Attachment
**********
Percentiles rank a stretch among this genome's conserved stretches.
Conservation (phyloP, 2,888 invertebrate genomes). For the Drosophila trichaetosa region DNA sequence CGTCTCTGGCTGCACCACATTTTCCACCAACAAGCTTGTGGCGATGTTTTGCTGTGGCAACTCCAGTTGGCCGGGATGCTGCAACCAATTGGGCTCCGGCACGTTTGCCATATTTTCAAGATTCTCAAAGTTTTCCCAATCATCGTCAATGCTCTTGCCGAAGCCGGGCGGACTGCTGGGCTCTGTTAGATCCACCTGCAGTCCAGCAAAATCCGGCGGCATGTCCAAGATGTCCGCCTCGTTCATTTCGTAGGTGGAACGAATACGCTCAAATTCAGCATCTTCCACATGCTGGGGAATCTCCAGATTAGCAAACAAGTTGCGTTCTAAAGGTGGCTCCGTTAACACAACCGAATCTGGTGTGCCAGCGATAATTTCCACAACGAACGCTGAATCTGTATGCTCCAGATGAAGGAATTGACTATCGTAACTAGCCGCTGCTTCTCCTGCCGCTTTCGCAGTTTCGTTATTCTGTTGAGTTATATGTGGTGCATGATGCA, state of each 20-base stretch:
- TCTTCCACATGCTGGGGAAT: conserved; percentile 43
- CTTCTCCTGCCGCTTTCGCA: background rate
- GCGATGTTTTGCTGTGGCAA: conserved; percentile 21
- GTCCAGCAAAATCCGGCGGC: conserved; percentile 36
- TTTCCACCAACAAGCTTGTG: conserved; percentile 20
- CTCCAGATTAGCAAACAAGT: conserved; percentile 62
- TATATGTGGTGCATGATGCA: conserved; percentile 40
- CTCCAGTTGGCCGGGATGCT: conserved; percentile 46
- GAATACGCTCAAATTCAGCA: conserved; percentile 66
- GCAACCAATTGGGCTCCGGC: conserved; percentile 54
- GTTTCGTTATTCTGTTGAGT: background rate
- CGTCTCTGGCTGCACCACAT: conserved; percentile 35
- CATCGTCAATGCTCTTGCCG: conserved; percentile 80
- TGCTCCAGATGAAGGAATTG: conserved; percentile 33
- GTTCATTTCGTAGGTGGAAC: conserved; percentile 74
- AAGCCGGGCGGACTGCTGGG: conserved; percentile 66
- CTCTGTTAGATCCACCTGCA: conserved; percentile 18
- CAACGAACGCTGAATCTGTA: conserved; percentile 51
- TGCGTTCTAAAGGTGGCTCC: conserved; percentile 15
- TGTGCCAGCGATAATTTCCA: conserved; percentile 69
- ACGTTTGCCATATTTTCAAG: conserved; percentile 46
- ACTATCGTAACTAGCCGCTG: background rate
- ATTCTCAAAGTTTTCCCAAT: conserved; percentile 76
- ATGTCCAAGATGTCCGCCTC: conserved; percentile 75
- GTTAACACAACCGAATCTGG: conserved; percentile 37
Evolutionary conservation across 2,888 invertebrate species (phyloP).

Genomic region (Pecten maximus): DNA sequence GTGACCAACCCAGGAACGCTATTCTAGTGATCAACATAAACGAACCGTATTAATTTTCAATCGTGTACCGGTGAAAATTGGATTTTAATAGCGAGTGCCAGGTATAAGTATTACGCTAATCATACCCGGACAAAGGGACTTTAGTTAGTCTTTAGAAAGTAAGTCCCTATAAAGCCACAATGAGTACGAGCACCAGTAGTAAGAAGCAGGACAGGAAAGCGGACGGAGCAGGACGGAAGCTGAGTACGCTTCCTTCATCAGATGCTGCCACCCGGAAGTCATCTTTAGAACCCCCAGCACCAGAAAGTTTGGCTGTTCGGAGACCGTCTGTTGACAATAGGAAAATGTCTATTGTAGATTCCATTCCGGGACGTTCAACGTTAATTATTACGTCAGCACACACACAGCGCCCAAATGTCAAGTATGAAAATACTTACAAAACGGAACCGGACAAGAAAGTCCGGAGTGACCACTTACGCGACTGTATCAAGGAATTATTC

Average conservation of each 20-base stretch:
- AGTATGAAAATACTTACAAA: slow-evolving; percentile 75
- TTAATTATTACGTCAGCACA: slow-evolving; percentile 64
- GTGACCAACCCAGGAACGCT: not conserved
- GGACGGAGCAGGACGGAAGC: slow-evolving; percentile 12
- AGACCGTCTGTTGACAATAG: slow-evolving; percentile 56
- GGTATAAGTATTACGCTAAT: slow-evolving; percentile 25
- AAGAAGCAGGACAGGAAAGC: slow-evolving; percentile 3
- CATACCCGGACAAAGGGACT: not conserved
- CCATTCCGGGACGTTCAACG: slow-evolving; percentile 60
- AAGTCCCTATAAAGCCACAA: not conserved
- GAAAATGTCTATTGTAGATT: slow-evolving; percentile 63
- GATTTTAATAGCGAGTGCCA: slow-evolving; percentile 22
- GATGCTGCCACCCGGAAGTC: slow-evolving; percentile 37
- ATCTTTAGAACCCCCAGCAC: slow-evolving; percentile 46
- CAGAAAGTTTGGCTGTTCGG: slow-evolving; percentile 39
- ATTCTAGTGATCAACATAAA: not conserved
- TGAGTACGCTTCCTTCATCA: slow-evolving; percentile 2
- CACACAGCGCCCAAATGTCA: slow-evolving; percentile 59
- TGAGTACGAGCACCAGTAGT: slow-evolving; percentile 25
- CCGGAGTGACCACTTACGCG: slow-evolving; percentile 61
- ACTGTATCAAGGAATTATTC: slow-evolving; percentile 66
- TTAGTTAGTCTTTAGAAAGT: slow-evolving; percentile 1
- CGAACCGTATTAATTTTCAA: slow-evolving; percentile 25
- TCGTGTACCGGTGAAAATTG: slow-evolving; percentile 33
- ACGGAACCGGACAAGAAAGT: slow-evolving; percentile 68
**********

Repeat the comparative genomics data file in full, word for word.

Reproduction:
Percentiles rank a stretch among this genome's conserved stretches.
Conservation (phyloP, 2,888 invertebrate genomes). For the Drosophila trichaetosa region DNA sequence CGTCTCTGGCTGCACCACATTTTCCACCAACAAGCTTGTGGCGATGTTTTGCTGTGGCAACTCCAGTTGGCCGGGATGCTGCAACCAATTGGGCTCCGGCACGTTTGCCATATTTTCAAGATTCTCAAAGTTTTCCCAATCATCGTCAATGCTCTTGCCGAAGCCGGGCGGACTGCTGGGCTCTGTTAGATCCACCTGCAGTCCAGCAAAATCCGGCGGCATGTCCAAGATGTCCGCCTCGTTCATTTCGTAGGTGGAACGAATACGCTCAAATTCAGCATCTTCCACATGCTGGGGAATCTCCAGATTAGCAAACAAGTTGCGTTCTAAAGGTGGCTCCGTTAACACAACCGAATCTGGTGTGCCAGCGATAATTTCCACAACGAACGCTGAATCTGTATGCTCCAGATGAAGGAATTGACTATCGTAACTAGCCGCTGCTTCTCCTGCCGCTTTCGCAGTTTCGTTATTCTGTTGAGTTATATGTGGTGCATGATGCA, state of each 20-base stretch:
- TCTTCCACATGCTGGGGAAT: conserved; percentile 43
- CTTCTCCTGCCGCTTTCGCA: background rate
- GCGATGTTTTGCTGTGGCAA: conserved; percentile 21
- GTCCAGCAAAATCCGGCGGC: conserved; percentile 36
- TTTCCACCAACAAGCTTGTG: conserved; percentile 20
- CTCCAGATTAGCAAACAAGT: conserved; percentile 62
- TATATGTGGTGCATGATGCA: conserved; percentile 40
- CTCCAGTTGGCCGGGATGCT: conserved; percentile 46
- GAATACGCTCAAATTCAGCA: conserved; percentile 66
- GCAACCAATTGGGCTCCGGC: conserved; percentile 54
- GTTTCGTTATTCTGTTGAGT: background rate
- CGTCTCTGGCTGCACCACAT: conserved; percentile 35
- CATCGTCAATGCTCTTGCCG: conserved; percentile 80
- TGCTCCAGATGAAGGAATTG: conserved; percentile 33
- GTTCATTTCGTAGGTGGAAC: conserved; percentile 74
- AAGCCGGGCGGACTGCTGGG: conserved; percentile 66
- CTCTGTTAGATCCACCTGCA: conserved; percentile 18
- CAACGAACGCTGAATCTGTA: conserved; percentile 51
- TGCGTTCTAAAGGTGGCTCC: conserved; percentile 15
- TGTGCCAGCGATAATTTCCA: conserved; percentile 69
- ACGTTTGCCATATTTTCAAG: conserved; percentile 46
- ACTATCGTAACTAGCCGCTG: background rate
- ATTCTCAAAGTTTTCCCAAT: conserved; percentile 76
- ATGTCCAAGATGTCCGCCTC: conserved; percentile 75
- GTTAACACAACCGAATCTGG: conserved; percentile 37
Evolutionary conservation across 2,888 invertebrate species (phyloP).

Genomic region (Pecten maximus): DNA sequence GTGACCAACCCAGGAACGCTATTCTAGTGATCAACATAAACGAACCGTATTAATTTTCAATCGTGTACCGGTGAAAATTGGATTTTAATAGCGAGTGCCAGGTATAAGTATTACGCTAATCATACCCGGACAAAGGGACTTTAGTTAGTCTTTAGAAAGTAAGTCCCTATAAAGCCACAATGAGTACGAGCACCAGTAGTAAGAAGCAGGACAGGAAAGCGGACGGAGCAGGACGGAAGCTGAGTACGCTTCCTTCATCAGATGCTGCCACCCGGAAGTCATCTTTAGAACCCCCAGCACCAGAAAGTTTGGCTGTTCGGAGACCGTCTGTTGACAATAGGAAAATGTCTATTGTAGATTCCATTCCGGGACGTTCAACGTTAATTATTACGTCAGCACACACACAGCGCCCAAATGTCAAGTATGAAAATACTTACAAAACGGAACCGGACAAGAAAGTCCGGAGTGACCACTTACGCGACTGTATCAAGGAATTATTC

Average conservation of each 20-base stretch:
- AGTATGAAAATACTTACAAA: slow-evolving; percentile 75
- TTAATTATTACGTCAGCACA: slow-evolving; percentile 64
- GTGACCAACCCAGGAACGCT: not conserved
- GGACGGAGCAGGACGGAAGC: slow-evolving; percentile 12
- AGACCGTCTGTTGACAATAG: slow-evolving; percentile 56
- GGTATAAGTATTACGCTAAT: slow-evolving; percentile 25
- AAGAAGCAGGACAGGAAAGC: slow-evolving; percentile 3
- CATACCCGGACAAAGGGACT: not conserved
- CCATTCCGGGACGTTCAACG: slow-evolving; percentile 60
- AAGTCCCTATAAAGCCACAA: not conserved
- GAAAATGTCTATTGTAGATT: slow-evolving; percentile 63
- GATTTTAATAGCGAGTGCCA: slow-evolving; percentile 22
- GATGCTGCCACCCGGAAGTC: slow-evolving; percentile 37
- ATCTTTAGAACCCCCAGCAC: slow-evolving; percentile 46
- CAGAAAGTTTGGCTGTTCGG: slow-evolving; percentile 39
- ATTCTAGTGATCAACATAAA: not conserved
- TGAGTACGCTTCCTTCATCA: slow-evolving; percentile 2
- CACACAGCGCCCAAATGTCA: slow-evolving; percentile 59
- TGAGTACGAGCACCAGTAGT: slow-evolving; percentile 25
- CCGGAGTGACCACTTACGCG: slow-evolving; percentile 61
- ACTGTATCAAGGAATTATTC: slow-evolving; percentile 66
- TTAGTTAGTCTTTAGAAAGT: slow-evolving; percentile 1
- CGAACCGTATTAATTTTCAA: slow-evolving; percentile 25
- TCGTGTACCGGTGAAAATTG: slow-evolving; percentile 33
- ACGGAACCGGACAAGAAAGT: slow-evolving; percentile 68